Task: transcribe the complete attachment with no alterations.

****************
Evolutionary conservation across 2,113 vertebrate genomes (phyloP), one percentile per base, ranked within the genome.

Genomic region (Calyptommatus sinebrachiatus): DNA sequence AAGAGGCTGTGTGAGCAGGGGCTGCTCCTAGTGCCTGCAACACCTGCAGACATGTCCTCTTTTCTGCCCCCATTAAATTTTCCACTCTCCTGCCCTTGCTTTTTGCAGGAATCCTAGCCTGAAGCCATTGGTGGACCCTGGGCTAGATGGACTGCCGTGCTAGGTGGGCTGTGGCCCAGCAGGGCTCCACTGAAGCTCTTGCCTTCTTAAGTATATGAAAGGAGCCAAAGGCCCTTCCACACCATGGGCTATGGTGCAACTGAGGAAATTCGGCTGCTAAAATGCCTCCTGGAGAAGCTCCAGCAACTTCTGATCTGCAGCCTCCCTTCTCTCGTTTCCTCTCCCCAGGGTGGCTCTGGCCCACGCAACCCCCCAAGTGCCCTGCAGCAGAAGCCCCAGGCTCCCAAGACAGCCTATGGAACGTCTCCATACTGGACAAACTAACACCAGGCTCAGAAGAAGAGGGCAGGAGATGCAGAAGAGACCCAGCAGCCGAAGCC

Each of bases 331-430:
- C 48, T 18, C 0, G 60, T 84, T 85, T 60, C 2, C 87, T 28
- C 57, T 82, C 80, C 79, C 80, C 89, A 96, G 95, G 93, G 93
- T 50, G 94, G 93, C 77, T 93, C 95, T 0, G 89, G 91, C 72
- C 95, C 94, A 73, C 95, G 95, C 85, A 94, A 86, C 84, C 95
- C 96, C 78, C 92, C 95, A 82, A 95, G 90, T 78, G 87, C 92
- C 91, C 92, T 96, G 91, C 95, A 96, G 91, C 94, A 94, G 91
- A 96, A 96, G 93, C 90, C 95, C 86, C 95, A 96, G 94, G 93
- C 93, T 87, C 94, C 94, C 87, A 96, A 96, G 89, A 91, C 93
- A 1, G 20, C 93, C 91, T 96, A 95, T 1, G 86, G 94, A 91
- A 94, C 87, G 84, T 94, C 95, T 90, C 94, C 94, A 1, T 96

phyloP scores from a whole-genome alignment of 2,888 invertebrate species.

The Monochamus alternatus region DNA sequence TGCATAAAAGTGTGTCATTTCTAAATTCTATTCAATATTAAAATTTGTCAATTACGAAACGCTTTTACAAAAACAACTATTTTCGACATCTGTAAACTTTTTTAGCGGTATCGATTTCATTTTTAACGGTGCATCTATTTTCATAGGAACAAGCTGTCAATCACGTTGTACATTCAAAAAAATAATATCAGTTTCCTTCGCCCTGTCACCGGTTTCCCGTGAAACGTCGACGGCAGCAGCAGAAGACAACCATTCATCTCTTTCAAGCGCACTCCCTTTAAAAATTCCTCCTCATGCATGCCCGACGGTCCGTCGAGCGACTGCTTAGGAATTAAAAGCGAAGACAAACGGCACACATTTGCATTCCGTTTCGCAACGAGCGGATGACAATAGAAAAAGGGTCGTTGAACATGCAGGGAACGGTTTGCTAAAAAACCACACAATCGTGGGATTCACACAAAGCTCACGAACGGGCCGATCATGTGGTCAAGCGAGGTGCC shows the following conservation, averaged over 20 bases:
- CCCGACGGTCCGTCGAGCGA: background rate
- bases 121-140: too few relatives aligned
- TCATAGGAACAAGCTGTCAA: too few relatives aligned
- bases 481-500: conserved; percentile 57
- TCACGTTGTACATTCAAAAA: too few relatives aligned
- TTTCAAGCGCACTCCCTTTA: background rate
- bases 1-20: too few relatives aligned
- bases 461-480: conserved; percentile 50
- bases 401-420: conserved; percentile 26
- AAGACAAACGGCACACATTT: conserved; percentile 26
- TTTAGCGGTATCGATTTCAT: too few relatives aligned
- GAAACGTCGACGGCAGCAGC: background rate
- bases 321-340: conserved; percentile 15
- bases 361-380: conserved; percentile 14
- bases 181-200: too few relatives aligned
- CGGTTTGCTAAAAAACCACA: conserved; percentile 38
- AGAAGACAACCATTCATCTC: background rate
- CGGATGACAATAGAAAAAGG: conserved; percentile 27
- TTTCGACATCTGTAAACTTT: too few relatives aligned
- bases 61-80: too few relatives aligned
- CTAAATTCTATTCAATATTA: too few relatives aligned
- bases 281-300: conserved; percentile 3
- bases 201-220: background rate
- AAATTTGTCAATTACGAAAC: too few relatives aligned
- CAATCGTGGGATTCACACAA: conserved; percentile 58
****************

Evolutionary conservation across 2,113 vertebrate genomes (phyloP), one percentile per base, ranked within the genome.

Genomic region (Calyptommatus sinebrachiatus): DNA sequence AAGAGGCTGTGTGAGCAGGGGCTGCTCCTAGTGCCTGCAACACCTGCAGACATGTCCTCTTTTCTGCCCCCATTAAATTTTCCACTCTCCTGCCCTTGCTTTTTGCAGGAATCCTAGCCTGAAGCCATTGGTGGACCCTGGGCTAGATGGACTGCCGTGCTAGGTGGGCTGTGGCCCAGCAGGGCTCCACTGAAGCTCTTGCCTTCTTAAGTATATGAAAGGAGCCAAAGGCCCTTCCACACCATGGGCTATGGTGCAACTGAGGAAATTCGGCTGCTAAAATGCCTCCTGGAGAAGCTCCAGCAACTTCTGATCTGCAGCCTCCCTTCTCTCGTTTCCTCTCCCCAGGGTGGCTCTGGCCCACGCAACCCCCCAAGTGCCCTGCAGCAGAAGCCCCAGGCTCCCAAGACAGCCTATGGAACGTCTCCATACTGGACAAACTAACACCAGGCTCAGAAGAAGAGGGCAGGAGATGCAGAAGAGACCCAGCAGCCGAAGCC

Each of bases 331-430:
- C 48, T 18, C 0, G 60, T 84, T 85, T 60, C 2, C 87, T 28
- C 57, T 82, C 80, C 79, C 80, C 89, A 96, G 95, G 93, G 93
- T 50, G 94, G 93, C 77, T 93, C 95, T 0, G 89, G 91, C 72
- C 95, C 94, A 73, C 95, G 95, C 85, A 94, A 86, C 84, C 95
- C 96, C 78, C 92, C 95, A 82, A 95, G 90, T 78, G 87, C 92
- C 91, C 92, T 96, G 91, C 95, A 96, G 91, C 94, A 94, G 91
- A 96, A 96, G 93, C 90, C 95, C 86, C 95, A 96, G 94, G 93
- C 93, T 87, C 94, C 94, C 87, A 96, A 96, G 89, A 91, C 93
- A 1, G 20, C 93, C 91, T 96, A 95, T 1, G 86, G 94, A 91
- A 94, C 87, G 84, T 94, C 95, T 90, C 94, C 94, A 1, T 96

phyloP scores from a whole-genome alignment of 2,888 invertebrate species.

The Monochamus alternatus region DNA sequence TGCATAAAAGTGTGTCATTTCTAAATTCTATTCAATATTAAAATTTGTCAATTACGAAACGCTTTTACAAAAACAACTATTTTCGACATCTGTAAACTTTTTTAGCGGTATCGATTTCATTTTTAACGGTGCATCTATTTTCATAGGAACAAGCTGTCAATCACGTTGTACATTCAAAAAAATAATATCAGTTTCCTTCGCCCTGTCACCGGTTTCCCGTGAAACGTCGACGGCAGCAGCAGAAGACAACCATTCATCTCTTTCAAGCGCACTCCCTTTAAAAATTCCTCCTCATGCATGCCCGACGGTCCGTCGAGCGACTGCTTAGGAATTAAAAGCGAAGACAAACGGCACACATTTGCATTCCGTTTCGCAACGAGCGGATGACAATAGAAAAAGGGTCGTTGAACATGCAGGGAACGGTTTGCTAAAAAACCACACAATCGTGGGATTCACACAAAGCTCACGAACGGGCCGATCATGTGGTCAAGCGAGGTGCC shows the following conservation, averaged over 20 bases:
- CCCGACGGTCCGTCGAGCGA: background rate
- bases 121-140: too few relatives aligned
- TCATAGGAACAAGCTGTCAA: too few relatives aligned
- bases 481-500: conserved; percentile 57
- TCACGTTGTACATTCAAAAA: too few relatives aligned
- TTTCAAGCGCACTCCCTTTA: background rate
- bases 1-20: too few relatives aligned
- bases 461-480: conserved; percentile 50
- bases 401-420: conserved; percentile 26
- AAGACAAACGGCACACATTT: conserved; percentile 26
- TTTAGCGGTATCGATTTCAT: too few relatives aligned
- GAAACGTCGACGGCAGCAGC: background rate
- bases 321-340: conserved; percentile 15
- bases 361-380: conserved; percentile 14
- bases 181-200: too few relatives aligned
- CGGTTTGCTAAAAAACCACA: conserved; percentile 38
- AGAAGACAACCATTCATCTC: background rate
- CGGATGACAATAGAAAAAGG: conserved; percentile 27
- TTTCGACATCTGTAAACTTT: too few relatives aligned
- bases 61-80: too few relatives aligned
- CTAAATTCTATTCAATATTA: too few relatives aligned
- bases 281-300: conserved; percentile 3
- bases 201-220: background rate
- AAATTTGTCAATTACGAAAC: too few relatives aligned
- CAATCGTGGGATTCACACAA: conserved; percentile 58